Autonomy vs. Insecurity: The (Mis)Fortunes of Mental Labor in a Global Network

  • David B. Downing
Keywords: intellectual labor and work,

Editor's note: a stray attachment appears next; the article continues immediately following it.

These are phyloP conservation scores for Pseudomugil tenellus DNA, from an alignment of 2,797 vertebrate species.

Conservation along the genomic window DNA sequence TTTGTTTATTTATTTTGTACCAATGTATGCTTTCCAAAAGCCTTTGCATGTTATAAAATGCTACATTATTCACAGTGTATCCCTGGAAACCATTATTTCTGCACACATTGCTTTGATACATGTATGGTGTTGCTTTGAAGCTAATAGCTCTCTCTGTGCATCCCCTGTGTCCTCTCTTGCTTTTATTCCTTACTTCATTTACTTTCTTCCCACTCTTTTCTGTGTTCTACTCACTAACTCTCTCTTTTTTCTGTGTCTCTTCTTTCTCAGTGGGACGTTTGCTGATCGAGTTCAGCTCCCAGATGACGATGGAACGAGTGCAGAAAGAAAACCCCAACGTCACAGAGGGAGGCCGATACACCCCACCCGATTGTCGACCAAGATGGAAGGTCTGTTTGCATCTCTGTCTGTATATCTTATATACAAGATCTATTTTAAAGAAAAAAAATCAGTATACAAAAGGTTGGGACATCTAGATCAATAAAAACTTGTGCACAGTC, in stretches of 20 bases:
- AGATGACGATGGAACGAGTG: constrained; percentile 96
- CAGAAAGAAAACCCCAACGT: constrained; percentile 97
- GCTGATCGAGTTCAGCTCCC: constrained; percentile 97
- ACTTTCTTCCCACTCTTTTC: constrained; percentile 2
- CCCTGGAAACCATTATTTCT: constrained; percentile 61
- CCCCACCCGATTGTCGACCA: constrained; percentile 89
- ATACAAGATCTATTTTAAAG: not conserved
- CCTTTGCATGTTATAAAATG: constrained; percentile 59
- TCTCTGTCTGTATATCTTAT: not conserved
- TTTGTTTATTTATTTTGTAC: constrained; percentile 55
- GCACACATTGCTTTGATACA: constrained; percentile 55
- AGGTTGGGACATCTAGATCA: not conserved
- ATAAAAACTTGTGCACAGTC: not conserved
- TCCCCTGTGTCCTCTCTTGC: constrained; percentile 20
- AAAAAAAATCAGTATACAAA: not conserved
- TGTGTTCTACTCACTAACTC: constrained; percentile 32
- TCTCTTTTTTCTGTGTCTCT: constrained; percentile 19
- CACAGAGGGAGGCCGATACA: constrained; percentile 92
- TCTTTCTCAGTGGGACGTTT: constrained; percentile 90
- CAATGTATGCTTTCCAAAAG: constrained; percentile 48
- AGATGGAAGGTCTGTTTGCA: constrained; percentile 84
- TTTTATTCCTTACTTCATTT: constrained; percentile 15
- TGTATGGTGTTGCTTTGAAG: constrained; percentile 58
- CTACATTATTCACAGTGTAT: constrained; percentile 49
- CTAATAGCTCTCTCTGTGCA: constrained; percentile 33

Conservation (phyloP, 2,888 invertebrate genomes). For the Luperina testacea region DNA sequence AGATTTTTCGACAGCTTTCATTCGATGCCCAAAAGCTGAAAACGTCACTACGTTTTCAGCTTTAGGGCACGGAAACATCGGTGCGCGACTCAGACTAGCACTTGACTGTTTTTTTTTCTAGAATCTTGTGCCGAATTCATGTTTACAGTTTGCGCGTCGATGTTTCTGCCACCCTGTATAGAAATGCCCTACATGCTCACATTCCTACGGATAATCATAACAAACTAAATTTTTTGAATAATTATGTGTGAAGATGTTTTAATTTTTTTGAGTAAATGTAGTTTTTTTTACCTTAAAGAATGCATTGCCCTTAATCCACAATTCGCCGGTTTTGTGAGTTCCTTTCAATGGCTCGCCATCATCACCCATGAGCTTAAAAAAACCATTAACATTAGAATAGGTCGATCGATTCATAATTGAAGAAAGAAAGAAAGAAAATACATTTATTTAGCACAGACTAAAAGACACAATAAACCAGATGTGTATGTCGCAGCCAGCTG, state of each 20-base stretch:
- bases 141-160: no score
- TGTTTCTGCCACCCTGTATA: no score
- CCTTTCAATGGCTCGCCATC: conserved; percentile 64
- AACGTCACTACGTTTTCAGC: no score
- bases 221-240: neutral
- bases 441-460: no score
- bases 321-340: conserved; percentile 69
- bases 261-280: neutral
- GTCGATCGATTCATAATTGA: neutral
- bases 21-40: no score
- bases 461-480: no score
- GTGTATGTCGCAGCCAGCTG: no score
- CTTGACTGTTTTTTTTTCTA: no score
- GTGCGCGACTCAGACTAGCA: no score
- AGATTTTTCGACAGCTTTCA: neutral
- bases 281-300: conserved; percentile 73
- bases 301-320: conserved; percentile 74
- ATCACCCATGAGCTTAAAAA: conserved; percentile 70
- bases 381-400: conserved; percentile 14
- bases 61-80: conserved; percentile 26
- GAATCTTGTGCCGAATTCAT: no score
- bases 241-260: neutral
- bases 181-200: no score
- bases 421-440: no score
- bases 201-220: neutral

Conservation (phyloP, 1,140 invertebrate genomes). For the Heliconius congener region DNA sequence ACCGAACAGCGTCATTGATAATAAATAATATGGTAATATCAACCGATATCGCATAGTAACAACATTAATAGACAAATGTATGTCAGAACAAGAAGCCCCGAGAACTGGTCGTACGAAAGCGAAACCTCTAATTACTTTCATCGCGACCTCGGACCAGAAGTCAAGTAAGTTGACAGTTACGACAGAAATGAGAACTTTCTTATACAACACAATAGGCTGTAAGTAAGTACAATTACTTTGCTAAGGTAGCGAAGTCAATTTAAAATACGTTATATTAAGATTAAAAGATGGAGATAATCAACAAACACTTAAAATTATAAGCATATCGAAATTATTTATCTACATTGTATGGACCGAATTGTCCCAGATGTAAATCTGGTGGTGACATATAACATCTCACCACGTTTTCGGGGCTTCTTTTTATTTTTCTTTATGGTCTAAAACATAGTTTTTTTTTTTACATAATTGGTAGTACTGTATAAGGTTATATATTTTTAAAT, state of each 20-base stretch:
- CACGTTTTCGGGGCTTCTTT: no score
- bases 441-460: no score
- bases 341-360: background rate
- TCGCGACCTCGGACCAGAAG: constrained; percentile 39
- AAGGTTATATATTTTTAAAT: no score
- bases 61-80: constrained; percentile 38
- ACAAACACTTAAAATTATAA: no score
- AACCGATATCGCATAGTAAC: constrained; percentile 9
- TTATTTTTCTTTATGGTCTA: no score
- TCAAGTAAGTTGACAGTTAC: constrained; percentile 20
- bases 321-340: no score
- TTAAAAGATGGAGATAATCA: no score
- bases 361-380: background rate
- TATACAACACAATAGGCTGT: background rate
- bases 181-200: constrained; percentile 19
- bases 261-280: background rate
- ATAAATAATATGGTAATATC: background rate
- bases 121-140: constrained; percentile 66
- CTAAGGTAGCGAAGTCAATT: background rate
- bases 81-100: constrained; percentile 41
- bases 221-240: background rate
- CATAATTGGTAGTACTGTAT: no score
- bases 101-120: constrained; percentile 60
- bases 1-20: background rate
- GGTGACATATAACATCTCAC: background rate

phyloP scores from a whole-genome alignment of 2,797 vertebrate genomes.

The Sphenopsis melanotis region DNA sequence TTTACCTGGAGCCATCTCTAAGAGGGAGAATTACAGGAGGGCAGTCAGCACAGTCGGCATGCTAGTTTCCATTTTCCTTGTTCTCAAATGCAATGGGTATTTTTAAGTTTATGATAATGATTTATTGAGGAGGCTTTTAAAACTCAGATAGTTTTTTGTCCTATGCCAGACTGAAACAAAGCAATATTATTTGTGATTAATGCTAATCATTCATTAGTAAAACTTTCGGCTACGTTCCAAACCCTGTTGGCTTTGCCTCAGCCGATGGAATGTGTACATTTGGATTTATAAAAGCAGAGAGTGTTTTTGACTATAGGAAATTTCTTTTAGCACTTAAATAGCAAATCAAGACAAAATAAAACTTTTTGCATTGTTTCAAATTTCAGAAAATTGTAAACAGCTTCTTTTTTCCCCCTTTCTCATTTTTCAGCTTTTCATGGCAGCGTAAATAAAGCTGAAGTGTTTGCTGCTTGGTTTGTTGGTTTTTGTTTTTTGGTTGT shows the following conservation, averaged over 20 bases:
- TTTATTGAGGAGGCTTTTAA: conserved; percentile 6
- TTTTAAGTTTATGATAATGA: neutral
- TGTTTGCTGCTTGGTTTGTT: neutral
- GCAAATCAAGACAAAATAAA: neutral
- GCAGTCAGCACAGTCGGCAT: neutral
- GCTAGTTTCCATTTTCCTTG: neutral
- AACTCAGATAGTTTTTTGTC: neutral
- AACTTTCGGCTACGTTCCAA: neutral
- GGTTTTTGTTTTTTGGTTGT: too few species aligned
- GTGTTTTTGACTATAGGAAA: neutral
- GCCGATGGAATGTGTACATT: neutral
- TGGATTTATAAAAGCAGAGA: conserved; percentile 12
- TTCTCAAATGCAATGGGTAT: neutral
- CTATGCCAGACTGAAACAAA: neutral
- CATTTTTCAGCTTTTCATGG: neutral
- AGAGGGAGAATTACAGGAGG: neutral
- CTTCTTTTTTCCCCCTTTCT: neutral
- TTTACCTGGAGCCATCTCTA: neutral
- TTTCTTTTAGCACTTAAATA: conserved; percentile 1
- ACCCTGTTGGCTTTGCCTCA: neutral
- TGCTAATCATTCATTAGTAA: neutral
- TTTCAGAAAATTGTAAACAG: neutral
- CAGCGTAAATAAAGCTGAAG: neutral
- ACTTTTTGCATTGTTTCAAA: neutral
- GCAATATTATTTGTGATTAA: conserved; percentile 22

Traditional views of mental labor all had something to do with public accountability: the professionalized development of disciplines of knowledge depended on what Steven Brint calls “social trustee professionalism.”  Professionalized mental workers were granted a degree of autonomy with respect to the knowledge they would create, control, and disseminate (not unlike the old artisans’ guilds), and the accompanying privileges presumed a kind of implicit social contract to the extent that the knowledge would enter the public realm as a benefit to the society as a whole.  These idealizations have now been pretty well unmasked since most expert professionals now work primarily for the benefit of private capital, and well out of view of public eyes.